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Research

Africa is the world's second largest and second most populous continent, after Asia. At about 30.2 million km; (11.7 million sq. mi.) including adjacent islands, it covers 6% of the Earth's total surface area and 20.4% of the total land area. With 1.0 billion people in 61 territories, it accounts for about 14.72% of the world's human population.

Familiarity with a wide range of perspectives on dealing with the problems of Africa are represented in scholarship produced indigenously and abroad is crucial in understanding how to establish multi-faceted solutions which could be readily applicable throughout the black diaspora. This task is impeded, however, by the marginalization of knowledge produced in Africa. Inaccessibility is perhaps the most fundamental, but also the most easily corrected, cause of the marginalization of Africa's scholarship. African journals and reviews are published in small numbers and their dissemination tends to be limited and tardy. As a result, the scholars who publish in them are consequently little known to the general public and international academic forums.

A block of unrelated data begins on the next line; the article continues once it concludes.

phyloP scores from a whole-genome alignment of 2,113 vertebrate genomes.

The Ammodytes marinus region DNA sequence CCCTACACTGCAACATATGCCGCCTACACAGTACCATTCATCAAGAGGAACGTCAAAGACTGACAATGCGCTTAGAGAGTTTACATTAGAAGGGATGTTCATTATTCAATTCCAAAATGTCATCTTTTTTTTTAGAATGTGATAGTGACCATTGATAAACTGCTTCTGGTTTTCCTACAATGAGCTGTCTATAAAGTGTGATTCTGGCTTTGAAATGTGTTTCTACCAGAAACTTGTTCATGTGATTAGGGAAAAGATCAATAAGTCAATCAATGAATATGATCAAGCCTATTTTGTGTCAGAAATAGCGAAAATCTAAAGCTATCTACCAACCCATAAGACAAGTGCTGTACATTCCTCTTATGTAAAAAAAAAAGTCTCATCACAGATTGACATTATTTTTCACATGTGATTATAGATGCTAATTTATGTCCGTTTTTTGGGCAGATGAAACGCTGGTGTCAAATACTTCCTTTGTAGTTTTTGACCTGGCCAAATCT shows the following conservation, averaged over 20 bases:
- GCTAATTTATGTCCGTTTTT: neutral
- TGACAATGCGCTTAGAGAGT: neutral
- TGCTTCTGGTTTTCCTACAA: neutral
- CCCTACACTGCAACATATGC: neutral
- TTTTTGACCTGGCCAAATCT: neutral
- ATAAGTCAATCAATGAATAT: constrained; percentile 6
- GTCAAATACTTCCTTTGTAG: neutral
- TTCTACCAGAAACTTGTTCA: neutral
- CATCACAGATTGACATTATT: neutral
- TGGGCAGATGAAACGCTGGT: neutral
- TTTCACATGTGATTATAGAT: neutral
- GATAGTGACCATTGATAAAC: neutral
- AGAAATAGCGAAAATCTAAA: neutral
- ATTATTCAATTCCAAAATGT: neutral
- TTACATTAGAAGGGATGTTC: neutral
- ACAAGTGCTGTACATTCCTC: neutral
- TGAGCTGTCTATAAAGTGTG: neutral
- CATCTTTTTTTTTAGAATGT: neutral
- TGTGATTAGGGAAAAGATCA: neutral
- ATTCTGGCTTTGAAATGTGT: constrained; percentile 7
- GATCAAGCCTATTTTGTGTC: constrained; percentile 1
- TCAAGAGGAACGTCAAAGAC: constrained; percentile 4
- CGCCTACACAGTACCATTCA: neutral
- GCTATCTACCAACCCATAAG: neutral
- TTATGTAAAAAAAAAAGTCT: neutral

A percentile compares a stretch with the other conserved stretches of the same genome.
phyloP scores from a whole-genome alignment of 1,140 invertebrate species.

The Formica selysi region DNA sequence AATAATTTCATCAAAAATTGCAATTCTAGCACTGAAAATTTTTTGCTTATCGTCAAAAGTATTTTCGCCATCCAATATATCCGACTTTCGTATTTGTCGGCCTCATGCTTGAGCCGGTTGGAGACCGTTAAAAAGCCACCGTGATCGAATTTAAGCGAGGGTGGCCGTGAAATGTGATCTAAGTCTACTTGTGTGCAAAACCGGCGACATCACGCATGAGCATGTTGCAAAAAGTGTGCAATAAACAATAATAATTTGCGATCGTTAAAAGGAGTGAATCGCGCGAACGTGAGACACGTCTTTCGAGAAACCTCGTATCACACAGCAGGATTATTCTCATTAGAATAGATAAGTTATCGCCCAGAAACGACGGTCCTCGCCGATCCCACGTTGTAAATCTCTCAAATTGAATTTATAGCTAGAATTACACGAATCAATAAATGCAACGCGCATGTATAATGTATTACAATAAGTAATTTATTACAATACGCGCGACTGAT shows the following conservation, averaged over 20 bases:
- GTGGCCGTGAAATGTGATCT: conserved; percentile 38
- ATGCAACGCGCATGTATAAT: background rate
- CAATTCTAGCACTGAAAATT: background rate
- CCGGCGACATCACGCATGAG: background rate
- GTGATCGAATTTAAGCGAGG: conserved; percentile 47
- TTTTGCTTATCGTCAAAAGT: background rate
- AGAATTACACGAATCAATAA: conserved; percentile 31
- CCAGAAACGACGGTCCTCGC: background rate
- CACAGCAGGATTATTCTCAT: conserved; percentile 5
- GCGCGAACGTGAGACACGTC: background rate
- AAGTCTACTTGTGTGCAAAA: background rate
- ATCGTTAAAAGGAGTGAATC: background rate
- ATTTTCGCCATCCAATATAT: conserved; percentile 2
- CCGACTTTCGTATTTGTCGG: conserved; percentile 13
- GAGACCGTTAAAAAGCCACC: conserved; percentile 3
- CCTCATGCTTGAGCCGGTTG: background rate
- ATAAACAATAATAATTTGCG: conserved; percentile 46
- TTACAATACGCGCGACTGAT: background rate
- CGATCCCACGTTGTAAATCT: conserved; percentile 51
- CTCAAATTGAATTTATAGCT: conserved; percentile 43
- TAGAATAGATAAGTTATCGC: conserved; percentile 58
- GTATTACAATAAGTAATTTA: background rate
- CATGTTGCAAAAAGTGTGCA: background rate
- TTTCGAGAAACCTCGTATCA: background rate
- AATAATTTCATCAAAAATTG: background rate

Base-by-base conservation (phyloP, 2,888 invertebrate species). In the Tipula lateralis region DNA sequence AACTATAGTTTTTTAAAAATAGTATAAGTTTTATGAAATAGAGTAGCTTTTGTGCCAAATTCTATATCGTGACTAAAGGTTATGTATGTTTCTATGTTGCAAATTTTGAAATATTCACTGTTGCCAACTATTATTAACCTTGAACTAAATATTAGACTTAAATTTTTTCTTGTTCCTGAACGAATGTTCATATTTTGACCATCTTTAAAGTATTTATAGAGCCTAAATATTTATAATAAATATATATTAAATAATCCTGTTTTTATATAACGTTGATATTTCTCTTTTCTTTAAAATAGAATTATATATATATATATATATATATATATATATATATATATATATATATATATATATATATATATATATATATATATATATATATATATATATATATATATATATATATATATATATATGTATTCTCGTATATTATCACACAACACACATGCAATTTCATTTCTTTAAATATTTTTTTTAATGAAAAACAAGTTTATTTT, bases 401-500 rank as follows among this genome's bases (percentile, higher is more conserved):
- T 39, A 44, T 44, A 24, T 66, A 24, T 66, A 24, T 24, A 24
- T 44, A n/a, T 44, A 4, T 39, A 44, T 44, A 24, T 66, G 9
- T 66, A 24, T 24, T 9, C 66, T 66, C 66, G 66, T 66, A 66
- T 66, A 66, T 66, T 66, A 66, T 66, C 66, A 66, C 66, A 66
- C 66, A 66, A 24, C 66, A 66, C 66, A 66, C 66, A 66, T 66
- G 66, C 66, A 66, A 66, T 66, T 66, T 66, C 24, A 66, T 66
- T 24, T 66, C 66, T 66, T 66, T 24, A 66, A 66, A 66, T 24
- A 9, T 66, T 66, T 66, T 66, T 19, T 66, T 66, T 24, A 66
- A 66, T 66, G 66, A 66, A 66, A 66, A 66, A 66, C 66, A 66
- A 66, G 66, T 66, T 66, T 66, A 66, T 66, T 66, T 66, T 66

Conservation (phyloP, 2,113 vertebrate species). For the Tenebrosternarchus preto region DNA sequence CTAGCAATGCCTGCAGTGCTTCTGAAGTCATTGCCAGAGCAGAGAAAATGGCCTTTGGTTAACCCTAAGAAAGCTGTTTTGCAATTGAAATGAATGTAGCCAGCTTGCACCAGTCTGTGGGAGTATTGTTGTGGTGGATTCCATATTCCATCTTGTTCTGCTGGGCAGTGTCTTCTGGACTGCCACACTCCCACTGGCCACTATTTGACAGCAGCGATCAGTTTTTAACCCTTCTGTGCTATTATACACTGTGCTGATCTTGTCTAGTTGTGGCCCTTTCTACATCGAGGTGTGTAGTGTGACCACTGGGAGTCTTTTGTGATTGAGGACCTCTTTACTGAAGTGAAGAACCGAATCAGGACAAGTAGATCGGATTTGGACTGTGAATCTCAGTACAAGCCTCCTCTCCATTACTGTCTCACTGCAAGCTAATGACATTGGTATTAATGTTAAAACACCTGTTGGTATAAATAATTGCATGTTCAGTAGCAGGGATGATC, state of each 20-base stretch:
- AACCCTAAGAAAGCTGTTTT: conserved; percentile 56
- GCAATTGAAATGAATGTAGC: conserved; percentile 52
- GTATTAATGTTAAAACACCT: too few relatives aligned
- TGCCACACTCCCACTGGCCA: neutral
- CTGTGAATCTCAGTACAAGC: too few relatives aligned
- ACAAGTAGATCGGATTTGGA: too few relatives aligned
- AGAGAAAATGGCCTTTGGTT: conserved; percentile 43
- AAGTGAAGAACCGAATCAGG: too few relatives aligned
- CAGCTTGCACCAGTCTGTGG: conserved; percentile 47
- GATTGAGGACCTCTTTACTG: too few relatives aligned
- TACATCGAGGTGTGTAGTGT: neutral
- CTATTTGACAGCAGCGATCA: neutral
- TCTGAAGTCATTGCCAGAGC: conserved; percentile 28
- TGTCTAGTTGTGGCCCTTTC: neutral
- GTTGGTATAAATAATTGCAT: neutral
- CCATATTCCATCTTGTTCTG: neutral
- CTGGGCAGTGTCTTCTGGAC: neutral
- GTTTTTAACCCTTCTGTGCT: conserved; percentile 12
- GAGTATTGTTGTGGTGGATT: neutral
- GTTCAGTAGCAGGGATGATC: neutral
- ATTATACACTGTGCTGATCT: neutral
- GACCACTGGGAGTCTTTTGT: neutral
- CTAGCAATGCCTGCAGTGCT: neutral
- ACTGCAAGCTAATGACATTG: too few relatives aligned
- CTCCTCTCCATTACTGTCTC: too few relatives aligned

Electronic technology greatly facilitates the dissemination of information across the planet and enhances the possibilities for accessing new sources of knowledge. Afraz Alliance proposes to bring information produced in Africa to a new and wider audience by periodically citing notable forums of primary, secondary and tertiary resources of both print and nonprint media related to African and African American studies on this web site. The alliance receives a great deal of requests for information each month and strives to disseminate answers to questions in a timely manner. Many people have benefitted from our initiatives in part because Africa now has a number of electronic information dissemination hubs (e.g. Addis Ababa, Accra, Harare, Kampala, Dakar, along with several sites in South Africa) and the network is constantly expanding.